Planning Your Trip to Nunavut


Please read the following information from beginning to end. It will help you know more about what to expect in Nunavut Parks. This information is not definitive and cannot replace your own planning. You should also look at other sources of information about Arctic travel and wildlife.

When traveling in remote wilderness, there is always some risk. You must be self-reliant and responsible for your own safety. All costs of a search and rescue are the responsibility of the visitor. Search and rescue may be difficult or impossible under certain conditions. Survival in an emergency will depend on how well prepared you are to deal with the extremes of changeable weather, river crossings and wildlife, including polar bears.

When you arrive in Nunavut, the mandatory parks registration and orientation system will allow you to find out about the area you will be visiting. Ask park staff for specific information regarding your trip plans and be flexible in case you receive information that will cause you to alter your plans.

If you have any doubts about your skill level and experience, consider hiring a local guide or outfitter.

Ask yourself the following questions:

  • Do you have experience in Arctic wilderness travel?
  • Are you prepared to travel in polar bear country and willing to accept the risk?
  • Do you have first aid and wilderness survival skills required for self-reliance?
  • Will you be traveling with others who have experience and training?
  • Do you have the necessary camping gear, maps, safety equipment, first aid and repair kits?
  • Are you willing to reassess and possibly change your trip plans if necessary?
  • Do you have judgment, patience and respect for changing conditions?
  • Do you have time and provisions for unexpected delays such as waiting out bad weather, high water levels, boat shuttles held up by rough water or tides, and delays in flight schedules?
  • Do you have alternate plans with things to do in communities if you are unable to make your destination?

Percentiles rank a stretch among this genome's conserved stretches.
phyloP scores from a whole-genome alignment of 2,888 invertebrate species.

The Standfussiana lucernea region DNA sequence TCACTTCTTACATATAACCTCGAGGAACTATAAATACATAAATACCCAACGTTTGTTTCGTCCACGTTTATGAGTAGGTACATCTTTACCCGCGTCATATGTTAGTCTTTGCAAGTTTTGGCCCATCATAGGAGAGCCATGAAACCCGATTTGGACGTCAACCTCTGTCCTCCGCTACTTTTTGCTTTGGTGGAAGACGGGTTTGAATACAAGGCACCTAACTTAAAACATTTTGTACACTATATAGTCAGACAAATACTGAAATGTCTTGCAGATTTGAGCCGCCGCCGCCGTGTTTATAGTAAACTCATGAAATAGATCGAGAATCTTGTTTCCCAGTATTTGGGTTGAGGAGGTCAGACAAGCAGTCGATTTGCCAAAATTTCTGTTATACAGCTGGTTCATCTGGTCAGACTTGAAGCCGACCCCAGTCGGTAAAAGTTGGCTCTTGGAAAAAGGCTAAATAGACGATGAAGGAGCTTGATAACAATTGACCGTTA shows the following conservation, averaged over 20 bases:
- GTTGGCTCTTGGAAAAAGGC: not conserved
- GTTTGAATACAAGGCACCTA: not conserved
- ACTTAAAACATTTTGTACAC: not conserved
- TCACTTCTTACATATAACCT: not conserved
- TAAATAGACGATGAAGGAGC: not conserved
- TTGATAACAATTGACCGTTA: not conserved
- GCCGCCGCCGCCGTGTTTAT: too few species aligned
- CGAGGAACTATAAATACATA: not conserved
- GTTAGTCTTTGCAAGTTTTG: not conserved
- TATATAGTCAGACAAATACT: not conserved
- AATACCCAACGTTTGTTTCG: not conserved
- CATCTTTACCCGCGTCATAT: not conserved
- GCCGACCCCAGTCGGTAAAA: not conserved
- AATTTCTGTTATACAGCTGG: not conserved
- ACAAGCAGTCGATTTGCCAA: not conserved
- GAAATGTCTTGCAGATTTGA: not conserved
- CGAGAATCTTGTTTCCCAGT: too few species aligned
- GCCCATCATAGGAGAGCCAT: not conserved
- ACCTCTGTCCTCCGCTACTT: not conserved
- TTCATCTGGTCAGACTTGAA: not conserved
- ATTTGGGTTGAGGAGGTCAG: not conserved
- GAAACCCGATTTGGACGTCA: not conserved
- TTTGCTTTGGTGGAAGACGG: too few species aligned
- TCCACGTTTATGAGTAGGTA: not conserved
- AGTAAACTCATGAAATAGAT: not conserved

Self-planned canoe and kayak trips are popular with northern visitors. You will need specialized gear, knowledge and preparation.

Before embarking on a canoe or kayak trip in Nunavut consider the following:

  • Are you comfortable with bracing, maneuvering, surf landing, surf launching and self-rescue techniques?
  • Can you interpret marine charts and tide tables and use them to identify marine hazards?
  • Can you travel on a bearing and use triangulation to establish your position?
  • Can you navigate in fog?
  • Are you able to estimate the speed of currents and estimate ferry angles under varying conditions?
  • Do you have white water experience, canoe spray decks and wetsuits?
  • Do you have the necessary maps and river reports?
  • Have you considered ice conditions, tides and water levels that may delay your trip?
  • Have you considered the safest size of group in case one of your boats is damaged?

In An Emergency

You must carry appropriate gear and take every precaution to keep yourself, and those who may be called upon to rescue you, out of danger.

Consider the following:

  • Order necessary maps well in advance of your trip. Don’t rely on obtaining them when you arrive in the north. Check with the Natural Resources Canada Centre for Topographic Information for a list of map dealers.
  • Carry and know how to use emergency communication devices such as satellite phones. Some satellite phones may be available for rent in Nunavut but you are advised to rent one at home to bring on your trip. Be aware that local topography and weather conditions can limit reception. Carry a Global Positioning System (GPS) unit for navigation as well as for relaying accurate location coordinates in case of emergency.
  • Know how to use your equipment before your leave on your trip. Batteries don’t last as long in cold weather so keep equipment warm and use them only when necessary.
  • There are limited aircraft throughout Nunavut. Planes and helicopters are rarely stationed in smaller communities. Air access can be delayed, sometimes for many days, due to poor visibility, weather conditions, or high winds. Aircraft can only land if the terrain is safe.

The region, which is now mainland Nunavut, was first populated approximately 4500 years ago by the Pre-Dorset, a diverse Paleo-Eskimo culture that migrated eastward from the Bering Strait region.[16]

The Pre-Dorset culture was succeeded by the Dorset culture about 2800 years ago.[17] Anthropologists and historians believe that the Dorset culture developed from the Pre-Dorset; however, the relationship between the two remains unclear.[17]

Helluland, which Norse explorers described visiting in their Sagas of Icelanders, has been associated to Nunavut’s Baffin Island. Claims of contact between the Dorset and Norse, however, remain controversial.[18][19]

The Thule people, ancestors of the modern Inuit, began migrating from Alaska in the 11th century into the Northwest Territories and Nunavut. By 1300, the geographic extent of Thule settlement included most of modern Nunavut.

The migration of the Thule people coincides with the decline of the Dorset, who died out between 800 and 1500

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